Cyber Sovereignty: The Way Ahead

30 Pages Posted: 17 Jul 2014 Last revised: 16 Sep 2015

See all articles by Eric Talbot Jensen

Eric Talbot Jensen

Brigham Young University School of Law

Date Written: July 16, 2014

Abstract

The last few years are full of reports of cyber incidents, some of which have caused significant damage. Each of these cyber events raise important questions about the role and responsibility of States with respect to cyber incidents. The answer to these questions revolves in large part around the international law doctrine of sovereignty. The extent to which nations exercise sovereignty over cyberspace and cyber infrastructure will provide key answers to how much control States must exercise and how much responsibility States must accept for harmful cyber activities when they fail to adequately do so.

This article argues that States have sovereign power over their cyber infrastructure and that with that sovereign power comes corresponding responsibility to control that infrastructure and prevent it from being knowingly used to harm other States. This responsibility to prevent external harm extends not only to state actors, but also to non-state actors.

This article will review some of the cardinal principles of sovereignty and their application to cyberspace and then consider the corresponding duties and obligations. In each case, the principle of sovereignty will be stated and defined. Its application to cyberspace will then be discussed, including the corresponding duty or obligation that arises from that assertion of sovereignty. Examples of the duty and obligation will be used to help clarify the analysis. Finally, issues that arise from the assertion of that authority and its corresponding duty or obligation will be highlighted.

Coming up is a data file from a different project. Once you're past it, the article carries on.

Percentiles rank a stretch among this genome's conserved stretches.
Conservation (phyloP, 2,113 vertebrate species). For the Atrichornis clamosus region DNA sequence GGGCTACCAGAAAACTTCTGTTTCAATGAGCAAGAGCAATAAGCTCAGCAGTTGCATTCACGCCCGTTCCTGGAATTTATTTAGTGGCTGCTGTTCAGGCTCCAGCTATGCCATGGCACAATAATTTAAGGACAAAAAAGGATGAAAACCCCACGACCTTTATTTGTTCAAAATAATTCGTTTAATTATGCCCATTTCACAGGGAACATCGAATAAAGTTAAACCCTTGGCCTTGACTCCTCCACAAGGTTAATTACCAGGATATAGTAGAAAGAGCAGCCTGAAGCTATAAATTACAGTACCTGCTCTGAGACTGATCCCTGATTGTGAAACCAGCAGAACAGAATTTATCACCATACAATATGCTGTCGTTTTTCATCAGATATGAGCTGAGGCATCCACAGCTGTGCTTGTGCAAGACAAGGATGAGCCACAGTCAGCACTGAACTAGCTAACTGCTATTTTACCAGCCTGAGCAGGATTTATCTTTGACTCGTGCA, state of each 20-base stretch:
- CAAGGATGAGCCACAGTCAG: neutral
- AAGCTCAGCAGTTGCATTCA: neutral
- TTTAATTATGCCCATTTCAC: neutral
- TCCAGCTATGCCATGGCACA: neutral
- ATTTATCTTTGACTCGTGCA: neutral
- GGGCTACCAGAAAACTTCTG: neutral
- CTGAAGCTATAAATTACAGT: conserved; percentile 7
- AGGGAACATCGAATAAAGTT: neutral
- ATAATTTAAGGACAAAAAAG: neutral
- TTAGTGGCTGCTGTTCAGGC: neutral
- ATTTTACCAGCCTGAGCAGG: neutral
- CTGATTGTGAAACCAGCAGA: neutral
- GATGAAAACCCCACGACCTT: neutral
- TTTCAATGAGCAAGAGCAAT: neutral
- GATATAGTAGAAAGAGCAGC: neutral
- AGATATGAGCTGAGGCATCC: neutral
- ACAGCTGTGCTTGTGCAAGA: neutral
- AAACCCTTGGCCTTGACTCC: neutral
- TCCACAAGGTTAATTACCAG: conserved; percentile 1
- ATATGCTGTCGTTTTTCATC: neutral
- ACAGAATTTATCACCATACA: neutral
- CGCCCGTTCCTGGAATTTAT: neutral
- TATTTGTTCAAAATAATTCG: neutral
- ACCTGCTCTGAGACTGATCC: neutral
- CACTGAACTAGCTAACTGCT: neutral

Keywords: cyber, sovereignty, computer, law of war, law of armed conflict, international law, due regard, due diligence, attack, cyber attack, cyber operation, cyberspace, duty, obligation, Tallinn Manual, peaceful settlement of disputes, jus in bello, jus ad bellum, infrastructure, state responsibility

JEL Classification: F42, G18,G38,K10, K23, K33, K42, N40, O33, O38

Suggested Citation

Jensen, Eric Talbot, Cyber Sovereignty: The Way Ahead (July 16, 2014). 50 Texas International Law Journal 275 (2015). Available at SSRN: https://ssrn.com/abstract=2466904

Eric Talbot Jensen (Contact Author)

Brigham Young University School of Law ( email )

504 JRCB
Provo, UT 84602
United States

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